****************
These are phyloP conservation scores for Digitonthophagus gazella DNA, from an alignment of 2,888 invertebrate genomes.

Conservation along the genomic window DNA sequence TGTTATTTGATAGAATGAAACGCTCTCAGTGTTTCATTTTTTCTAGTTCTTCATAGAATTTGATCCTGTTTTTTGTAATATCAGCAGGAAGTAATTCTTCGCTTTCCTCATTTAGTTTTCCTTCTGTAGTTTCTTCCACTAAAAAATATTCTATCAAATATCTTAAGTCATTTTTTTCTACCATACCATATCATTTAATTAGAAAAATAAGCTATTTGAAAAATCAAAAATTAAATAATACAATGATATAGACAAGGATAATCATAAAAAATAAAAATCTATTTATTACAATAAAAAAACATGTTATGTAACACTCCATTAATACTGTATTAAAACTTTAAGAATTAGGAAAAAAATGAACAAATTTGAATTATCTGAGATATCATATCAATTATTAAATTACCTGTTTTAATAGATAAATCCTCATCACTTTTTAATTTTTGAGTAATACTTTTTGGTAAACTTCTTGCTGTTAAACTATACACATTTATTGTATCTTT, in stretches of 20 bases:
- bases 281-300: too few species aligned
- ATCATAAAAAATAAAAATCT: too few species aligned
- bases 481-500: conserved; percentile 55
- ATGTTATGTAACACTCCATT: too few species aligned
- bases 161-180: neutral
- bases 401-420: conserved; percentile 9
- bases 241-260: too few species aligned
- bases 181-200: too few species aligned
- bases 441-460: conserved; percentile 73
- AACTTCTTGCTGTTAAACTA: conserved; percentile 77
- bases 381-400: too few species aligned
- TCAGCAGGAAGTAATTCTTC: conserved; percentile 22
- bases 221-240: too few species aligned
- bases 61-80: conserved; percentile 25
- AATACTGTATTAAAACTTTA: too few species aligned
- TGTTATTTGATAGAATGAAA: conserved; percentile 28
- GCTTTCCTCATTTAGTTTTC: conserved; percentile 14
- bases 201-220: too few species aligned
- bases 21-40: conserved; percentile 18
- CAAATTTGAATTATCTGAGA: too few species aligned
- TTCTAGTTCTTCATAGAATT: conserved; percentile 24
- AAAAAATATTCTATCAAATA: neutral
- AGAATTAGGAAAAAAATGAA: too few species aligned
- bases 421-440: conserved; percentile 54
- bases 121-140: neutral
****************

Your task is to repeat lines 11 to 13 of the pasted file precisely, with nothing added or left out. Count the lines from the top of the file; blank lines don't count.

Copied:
- bases 441-460: conserved; percentile 73
- AACTTCTTGCTGTTAAACTA: conserved; percentile 77
- bases 381-400: too few species aligned